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Home / Invasive Species Resources

Invasive Species Resources

Provides access to all site resources (alphabetically), with the option to search by species common and scientific names. Resources can be filtered by Subject, Resource Type, Location, or Source.

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North Dakota Department of Agriculture.

New York Department of Environmental Conservation.

New York Department of Environmental Conservation.

New York Department of Environmental Conservation.

New York Department of Environmental Conservation.

New York Department of Environmental Conservation.

New York State Department of Environmental Conservation.

New York Department of Environmental Conservation.

New York Department of Environmental Conservation.

North Dakota Game and Fish Department.
Arizona Game and Fish Department.
New state regulations to help prevent the spread of quagga mussels and zebra mussels went into effect in Mar 2010. These regulatory measures, known as "Director's Orders," were authorized by the Aquatic Invasive Species Interdiction Act passed by the Arizona Legislature in 2009. The orders contain a list of aquatic invasive species for Arizona, a list of waters where aquatic invasive species are present, and mandatory conditions for the movement of watercraft.
Arizona Game and Fish Department.
See also: Aquatic Invasive Species for additional risk analyses and related species information
North Dakota Game and Fish Department.
Arizona Department of Agriculture.
Connecticut Agricultural Experiment Station. Plant Disease Information Office.

Connecticut Agricultural Experiment Station.

The Connecticut Agricultural Experiment Station (CAES) in cooperation with USDA APHIS Plant Protection and Quarantine (PPQ) announce the detection of single live adult spotted lanternfly, Lycoma delicatula, in Southbury, CT. While no other spotted lanternflies were found upon surveying the immediate area, a live insect strongly suggests others may be present within easy transport from somewhere in the region. Additional surveys in the area are planned.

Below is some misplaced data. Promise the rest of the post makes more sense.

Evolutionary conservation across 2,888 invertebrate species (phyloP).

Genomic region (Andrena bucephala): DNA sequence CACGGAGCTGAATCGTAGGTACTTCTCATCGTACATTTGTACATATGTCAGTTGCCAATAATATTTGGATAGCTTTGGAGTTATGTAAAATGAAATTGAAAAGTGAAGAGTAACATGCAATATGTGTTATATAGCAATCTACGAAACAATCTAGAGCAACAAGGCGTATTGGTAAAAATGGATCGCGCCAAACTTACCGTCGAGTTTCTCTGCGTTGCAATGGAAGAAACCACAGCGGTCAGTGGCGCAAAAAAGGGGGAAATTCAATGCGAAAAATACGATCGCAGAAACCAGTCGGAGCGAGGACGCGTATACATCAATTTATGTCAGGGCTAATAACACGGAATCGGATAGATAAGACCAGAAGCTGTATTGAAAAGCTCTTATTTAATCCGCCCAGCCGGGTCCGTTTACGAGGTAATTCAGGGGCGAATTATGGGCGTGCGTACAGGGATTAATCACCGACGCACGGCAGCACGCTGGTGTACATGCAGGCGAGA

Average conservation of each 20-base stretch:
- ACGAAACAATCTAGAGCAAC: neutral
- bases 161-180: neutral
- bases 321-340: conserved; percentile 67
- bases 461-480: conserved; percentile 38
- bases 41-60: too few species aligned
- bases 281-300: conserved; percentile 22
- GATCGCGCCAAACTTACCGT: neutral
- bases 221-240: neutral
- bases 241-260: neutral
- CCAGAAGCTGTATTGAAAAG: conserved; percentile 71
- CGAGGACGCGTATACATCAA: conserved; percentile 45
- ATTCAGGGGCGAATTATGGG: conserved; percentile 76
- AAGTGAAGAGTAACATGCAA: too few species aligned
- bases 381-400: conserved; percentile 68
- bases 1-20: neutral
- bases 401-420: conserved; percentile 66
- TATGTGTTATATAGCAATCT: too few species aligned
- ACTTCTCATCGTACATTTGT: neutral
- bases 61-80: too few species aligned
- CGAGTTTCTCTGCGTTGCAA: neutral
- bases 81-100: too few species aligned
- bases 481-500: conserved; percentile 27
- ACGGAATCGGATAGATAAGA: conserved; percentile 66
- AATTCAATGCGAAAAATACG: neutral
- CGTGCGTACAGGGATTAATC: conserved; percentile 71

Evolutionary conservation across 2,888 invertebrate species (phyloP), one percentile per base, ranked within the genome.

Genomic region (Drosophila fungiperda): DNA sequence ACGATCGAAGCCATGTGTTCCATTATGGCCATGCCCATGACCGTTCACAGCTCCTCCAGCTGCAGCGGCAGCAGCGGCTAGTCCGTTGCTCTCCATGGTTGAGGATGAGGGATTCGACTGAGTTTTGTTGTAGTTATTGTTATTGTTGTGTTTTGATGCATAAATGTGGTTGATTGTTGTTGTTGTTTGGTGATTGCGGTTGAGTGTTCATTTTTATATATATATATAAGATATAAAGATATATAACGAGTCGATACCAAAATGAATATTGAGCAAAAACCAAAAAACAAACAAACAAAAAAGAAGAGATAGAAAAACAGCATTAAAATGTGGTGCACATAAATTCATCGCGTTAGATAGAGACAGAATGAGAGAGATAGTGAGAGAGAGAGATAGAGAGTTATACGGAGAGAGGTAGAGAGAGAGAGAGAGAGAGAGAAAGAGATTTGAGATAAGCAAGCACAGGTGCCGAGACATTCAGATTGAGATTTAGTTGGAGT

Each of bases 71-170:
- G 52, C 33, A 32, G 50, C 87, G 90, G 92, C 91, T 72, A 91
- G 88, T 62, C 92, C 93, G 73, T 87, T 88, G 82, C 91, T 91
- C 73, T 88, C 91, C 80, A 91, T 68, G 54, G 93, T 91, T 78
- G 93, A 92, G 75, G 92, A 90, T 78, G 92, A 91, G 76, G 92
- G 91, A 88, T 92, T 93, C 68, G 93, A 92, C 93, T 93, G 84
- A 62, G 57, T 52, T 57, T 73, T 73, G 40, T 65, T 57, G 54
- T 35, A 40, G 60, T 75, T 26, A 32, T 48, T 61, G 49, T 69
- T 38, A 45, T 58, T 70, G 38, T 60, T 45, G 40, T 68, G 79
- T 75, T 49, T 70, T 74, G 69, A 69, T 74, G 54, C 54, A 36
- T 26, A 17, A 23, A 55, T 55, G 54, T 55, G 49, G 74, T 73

The spotted lanternfly is an invasive sap-feeding planthopper that was discovered in Berks County, Pennsylvania in 2014. It is native to China, India, and Vietnam. It attacks many hosts and has the potential to severely impact Connecticut’s farm crops, particularly apples, grapes, and hops, as well as a number of tree species like maple. Early detection is important for the protection of Connecticut businesses and agriculture. The public is urged to report potential sightings of this invasive pest to ReportSLF@ct.gov. For more information, see the CAES Pest Alert (PDF | 1.9 MB).

North Dakota Department of Agriculture.

Feral swine are an invasive species which cause extensive damage to crops, property, and the environment. They are also known to carry over 30 diseases and 37 parasites that can be transmitted to livestock, people, pets, and wildlife. When feral swine are sighted in North Dakota, the State Board of Animal Health should be notified immediately. Attempts will be made to identify whether the swine are truly feral or if they are escaped domestic swine which are private property. Individuals who encounter feral swine should not destroy them unless they encounter feral swine on their own property and there is a threat of harm or destruction of property. As soon as possible following destruction of the animal, but always within 24 hours, the individual must notify the State Board of Animal Health (BoAH) at 701-328-2655.

Connecticut Agricultural Experiment Station.

New York State Department of Environmental Conservation.

In this issue, we learn about invasive species, their impacts, and what we can do to help stop their spread. See also: Invasive Species: K-12 Educator Resources for more information.